Detroit

Detroit is directed by Kathryn Bigelow and starrs a predominantly African American cast with the lights of John Boyega, Anthony Mackie and Jason Mitchell. This is fitting because this film recounts the 1967 Detroit riots, specifically the tragic events that unfolded in the Algiers Hotel.

It is safe to say that this was not an easy watch, but it was an excellent display of documentary style filmmaking. This is the second time that Bigelow has excelled in this genre, the first being for The Hurt Locker. What I love about Detroit is that it paints a complete portrait out of an incomplete canvas. The movie explicitly mentions that certain details were left out of the police reports covering what happened at the Algiers hotel. However these details were filled in through information gathered from individuals that were either present at the scene, or those who were familiar about what happened that night. The end result is a cohesive timeline of events that very clearly singles out the victims of this event from the perpetrators.

I feel Detroit deserves more credit than it already has. The themes of police brutality, racism and injustice are still ever so present in our society today. Detroit is also structured in a very unique manner. It opens up with a big picture of race riots in and around Detroit, and then hones in on the events at Algiers Hotel. After this, the film shifts its focus to discussing the emotional impact that these events had on one of the individuals present. I wasn’t always the biggest fan of this structure because it felt to me that the movie was jumping from one storyline to another without any clear focus. However I have to give some credit to the director for managing to create a cohesive timeline out of these convoluted set of events.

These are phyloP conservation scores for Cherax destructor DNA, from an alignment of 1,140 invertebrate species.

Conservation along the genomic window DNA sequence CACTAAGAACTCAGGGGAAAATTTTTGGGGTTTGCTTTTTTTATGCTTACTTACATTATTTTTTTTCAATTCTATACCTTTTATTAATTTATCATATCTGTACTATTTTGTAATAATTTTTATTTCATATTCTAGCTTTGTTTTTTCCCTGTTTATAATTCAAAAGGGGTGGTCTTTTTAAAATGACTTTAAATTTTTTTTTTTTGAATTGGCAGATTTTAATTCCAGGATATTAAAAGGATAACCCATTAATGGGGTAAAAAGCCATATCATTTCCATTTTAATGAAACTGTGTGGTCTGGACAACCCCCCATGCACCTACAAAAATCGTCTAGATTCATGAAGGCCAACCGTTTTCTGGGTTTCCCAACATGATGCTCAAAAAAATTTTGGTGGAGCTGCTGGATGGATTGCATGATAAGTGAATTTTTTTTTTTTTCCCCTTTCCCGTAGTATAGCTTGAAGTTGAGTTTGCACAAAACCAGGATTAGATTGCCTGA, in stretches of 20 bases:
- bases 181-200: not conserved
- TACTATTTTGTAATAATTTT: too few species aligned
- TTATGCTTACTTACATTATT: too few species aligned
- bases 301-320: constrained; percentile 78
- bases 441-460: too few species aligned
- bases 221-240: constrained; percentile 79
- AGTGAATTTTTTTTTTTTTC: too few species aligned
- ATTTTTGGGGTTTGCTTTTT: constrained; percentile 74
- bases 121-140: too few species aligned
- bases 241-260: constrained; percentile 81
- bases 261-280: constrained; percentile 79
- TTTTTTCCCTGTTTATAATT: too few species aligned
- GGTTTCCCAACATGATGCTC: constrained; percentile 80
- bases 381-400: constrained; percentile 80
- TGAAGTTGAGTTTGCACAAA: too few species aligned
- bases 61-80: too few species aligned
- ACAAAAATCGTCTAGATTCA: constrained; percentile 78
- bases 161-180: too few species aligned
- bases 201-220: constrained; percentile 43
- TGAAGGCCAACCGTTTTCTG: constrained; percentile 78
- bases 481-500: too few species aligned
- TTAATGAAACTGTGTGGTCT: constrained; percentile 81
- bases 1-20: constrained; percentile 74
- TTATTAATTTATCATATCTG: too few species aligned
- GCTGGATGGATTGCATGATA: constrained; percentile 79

50 out of the film’s 150 minute runtime were spent in the Algiers hotel. These were by far the best moments due to the claustrophobia created by these characters being crammed and unjustly interrogated in a narrow hallway in the hotel. In a weird sense, these events made me think about what I would and how I would react if I were placed in such unfortunate circumstances. Everything after the Algiers hotel scene became slightly less interesting primarily because I knew what to expect. There was also too much emphasis placed on the psychological impact that these events had on one particular character. Bigelow should have instead spent this time focusing on the consequences this event had on the Detroit riots as a whole, and how these riots came to a conclusion.

Overall though Detroit is a pretty well made film. It perfectly captures the horror and injustice present during these events through documentary style filmmaking. All the performances were also serviceable and there were a few important takeaway messages that are still relevant to our lives today. Where Detroit falls short is its structure. Everything shown after the events at the Algiers hotel became slightly less interesting and could been done differently.

RATING

7

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